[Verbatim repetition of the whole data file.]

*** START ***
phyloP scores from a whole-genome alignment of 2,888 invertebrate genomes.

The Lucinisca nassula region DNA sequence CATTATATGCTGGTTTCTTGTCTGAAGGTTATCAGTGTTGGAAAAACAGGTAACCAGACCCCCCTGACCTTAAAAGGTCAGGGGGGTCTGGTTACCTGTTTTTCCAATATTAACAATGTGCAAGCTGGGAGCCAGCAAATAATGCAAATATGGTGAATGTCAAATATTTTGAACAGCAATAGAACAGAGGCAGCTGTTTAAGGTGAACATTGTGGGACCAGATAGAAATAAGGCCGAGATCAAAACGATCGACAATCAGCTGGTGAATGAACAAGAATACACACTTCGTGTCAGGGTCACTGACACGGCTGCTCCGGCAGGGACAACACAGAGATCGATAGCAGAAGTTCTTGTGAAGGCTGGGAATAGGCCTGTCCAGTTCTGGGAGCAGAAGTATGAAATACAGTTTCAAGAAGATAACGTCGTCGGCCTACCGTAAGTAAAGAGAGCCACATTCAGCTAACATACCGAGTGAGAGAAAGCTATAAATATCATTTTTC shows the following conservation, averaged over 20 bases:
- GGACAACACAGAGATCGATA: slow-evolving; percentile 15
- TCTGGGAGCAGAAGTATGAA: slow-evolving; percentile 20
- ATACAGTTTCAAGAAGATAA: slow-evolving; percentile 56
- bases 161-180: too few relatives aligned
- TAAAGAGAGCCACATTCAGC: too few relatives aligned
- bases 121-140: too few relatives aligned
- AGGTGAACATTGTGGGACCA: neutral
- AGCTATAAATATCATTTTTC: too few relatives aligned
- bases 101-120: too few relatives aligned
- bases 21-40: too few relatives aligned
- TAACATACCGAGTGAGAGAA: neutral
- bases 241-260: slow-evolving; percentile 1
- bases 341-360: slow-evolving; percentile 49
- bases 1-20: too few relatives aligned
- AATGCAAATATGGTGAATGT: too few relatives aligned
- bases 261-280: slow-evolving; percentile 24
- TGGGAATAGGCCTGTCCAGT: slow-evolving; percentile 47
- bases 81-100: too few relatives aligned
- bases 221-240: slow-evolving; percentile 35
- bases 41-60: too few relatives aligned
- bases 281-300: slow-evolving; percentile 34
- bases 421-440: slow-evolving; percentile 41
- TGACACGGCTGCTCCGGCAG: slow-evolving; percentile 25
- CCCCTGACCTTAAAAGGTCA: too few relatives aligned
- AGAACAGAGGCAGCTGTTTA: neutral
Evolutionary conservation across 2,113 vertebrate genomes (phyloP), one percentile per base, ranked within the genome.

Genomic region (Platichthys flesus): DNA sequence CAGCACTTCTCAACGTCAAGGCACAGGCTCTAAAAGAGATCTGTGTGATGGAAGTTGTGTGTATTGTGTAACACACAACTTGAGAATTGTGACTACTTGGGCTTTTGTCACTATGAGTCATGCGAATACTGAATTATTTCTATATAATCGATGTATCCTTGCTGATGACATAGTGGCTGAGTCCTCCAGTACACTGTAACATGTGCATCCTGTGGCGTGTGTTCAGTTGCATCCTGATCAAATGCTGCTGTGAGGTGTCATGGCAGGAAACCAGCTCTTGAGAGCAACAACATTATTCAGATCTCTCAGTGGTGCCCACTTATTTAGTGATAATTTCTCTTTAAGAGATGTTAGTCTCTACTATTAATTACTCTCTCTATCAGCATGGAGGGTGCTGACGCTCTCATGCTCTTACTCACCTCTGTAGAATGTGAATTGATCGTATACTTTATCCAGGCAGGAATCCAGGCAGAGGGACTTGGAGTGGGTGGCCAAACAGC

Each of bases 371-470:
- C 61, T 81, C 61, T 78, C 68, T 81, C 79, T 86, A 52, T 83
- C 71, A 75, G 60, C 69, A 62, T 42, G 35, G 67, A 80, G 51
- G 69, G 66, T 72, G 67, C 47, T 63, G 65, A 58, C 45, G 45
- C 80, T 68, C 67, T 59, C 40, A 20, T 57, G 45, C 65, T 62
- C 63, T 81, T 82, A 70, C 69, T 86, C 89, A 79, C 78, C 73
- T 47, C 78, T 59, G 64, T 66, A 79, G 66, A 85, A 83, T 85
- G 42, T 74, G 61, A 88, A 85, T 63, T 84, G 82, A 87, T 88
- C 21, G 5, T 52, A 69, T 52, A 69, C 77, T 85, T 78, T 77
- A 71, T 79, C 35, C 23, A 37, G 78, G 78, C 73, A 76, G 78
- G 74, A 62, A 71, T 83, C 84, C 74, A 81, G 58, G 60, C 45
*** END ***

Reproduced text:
phyloP scores from a whole-genome alignment of 2,888 invertebrate genomes.

The Lucinisca nassula region DNA sequence CATTATATGCTGGTTTCTTGTCTGAAGGTTATCAGTGTTGGAAAAACAGGTAACCAGACCCCCCTGACCTTAAAAGGTCAGGGGGGTCTGGTTACCTGTTTTTCCAATATTAACAATGTGCAAGCTGGGAGCCAGCAAATAATGCAAATATGGTGAATGTCAAATATTTTGAACAGCAATAGAACAGAGGCAGCTGTTTAAGGTGAACATTGTGGGACCAGATAGAAATAAGGCCGAGATCAAAACGATCGACAATCAGCTGGTGAATGAACAAGAATACACACTTCGTGTCAGGGTCACTGACACGGCTGCTCCGGCAGGGACAACACAGAGATCGATAGCAGAAGTTCTTGTGAAGGCTGGGAATAGGCCTGTCCAGTTCTGGGAGCAGAAGTATGAAATACAGTTTCAAGAAGATAACGTCGTCGGCCTACCGTAAGTAAAGAGAGCCACATTCAGCTAACATACCGAGTGAGAGAAAGCTATAAATATCATTTTTC shows the following conservation, averaged over 20 bases:
- GGACAACACAGAGATCGATA: slow-evolving; percentile 15
- TCTGGGAGCAGAAGTATGAA: slow-evolving; percentile 20
- ATACAGTTTCAAGAAGATAA: slow-evolving; percentile 56
- bases 161-180: too few relatives aligned
- TAAAGAGAGCCACATTCAGC: too few relatives aligned
- bases 121-140: too few relatives aligned
- AGGTGAACATTGTGGGACCA: neutral
- AGCTATAAATATCATTTTTC: too few relatives aligned
- bases 101-120: too few relatives aligned
- bases 21-40: too few relatives aligned
- TAACATACCGAGTGAGAGAA: neutral
- bases 241-260: slow-evolving; percentile 1
- bases 341-360: slow-evolving; percentile 49
- bases 1-20: too few relatives aligned
- AATGCAAATATGGTGAATGT: too few relatives aligned
- bases 261-280: slow-evolving; percentile 24
- TGGGAATAGGCCTGTCCAGT: slow-evolving; percentile 47
- bases 81-100: too few relatives aligned
- bases 221-240: slow-evolving; percentile 35
- bases 41-60: too few relatives aligned
- bases 281-300: slow-evolving; percentile 34
- bases 421-440: slow-evolving; percentile 41
- TGACACGGCTGCTCCGGCAG: slow-evolving; percentile 25
- CCCCTGACCTTAAAAGGTCA: too few relatives aligned
- AGAACAGAGGCAGCTGTTTA: neutral
Evolutionary conservation across 2,113 vertebrate genomes (phyloP), one percentile per base, ranked within the genome.

Genomic region (Platichthys flesus): DNA sequence CAGCACTTCTCAACGTCAAGGCACAGGCTCTAAAAGAGATCTGTGTGATGGAAGTTGTGTGTATTGTGTAACACACAACTTGAGAATTGTGACTACTTGGGCTTTTGTCACTATGAGTCATGCGAATACTGAATTATTTCTATATAATCGATGTATCCTTGCTGATGACATAGTGGCTGAGTCCTCCAGTACACTGTAACATGTGCATCCTGTGGCGTGTGTTCAGTTGCATCCTGATCAAATGCTGCTGTGAGGTGTCATGGCAGGAAACCAGCTCTTGAGAGCAACAACATTATTCAGATCTCTCAGTGGTGCCCACTTATTTAGTGATAATTTCTCTTTAAGAGATGTTAGTCTCTACTATTAATTACTCTCTCTATCAGCATGGAGGGTGCTGACGCTCTCATGCTCTTACTCACCTCTGTAGAATGTGAATTGATCGTATACTTTATCCAGGCAGGAATCCAGGCAGAGGGACTTGGAGTGGGTGGCCAAACAGC

Each of bases 371-470:
- C 61, T 81, C 61, T 78, C 68, T 81, C 79, T 86, A 52, T 83
- C 71, A 75, G 60, C 69, A 62, T 42, G 35, G 67, A 80, G 51
- G 69, G 66, T 72, G 67, C 47, T 63, G 65, A 58, C 45, G 45
- C 80, T 68, C 67, T 59, C 40, A 20, T 57, G 45, C 65, T 62
- C 63, T 81, T 82, A 70, C 69, T 86, C 89, A 79, C 78, C 73
- T 47, C 78, T 59, G 64, T 66, A 79, G 66, A 85, A 83, T 85
- G 42, T 74, G 61, A 88, A 85, T 63, T 84, G 82, A 87, T 88
- C 21, G 5, T 52, A 69, T 52, A 69, C 77, T 85, T 78, T 77
- A 71, T 79, C 35, C 23, A 37, G 78, G 78, C 73, A 76, G 78
- G 74, A 62, A 71, T 83, C 84, C 74, A 81, G 58, G 60, C 45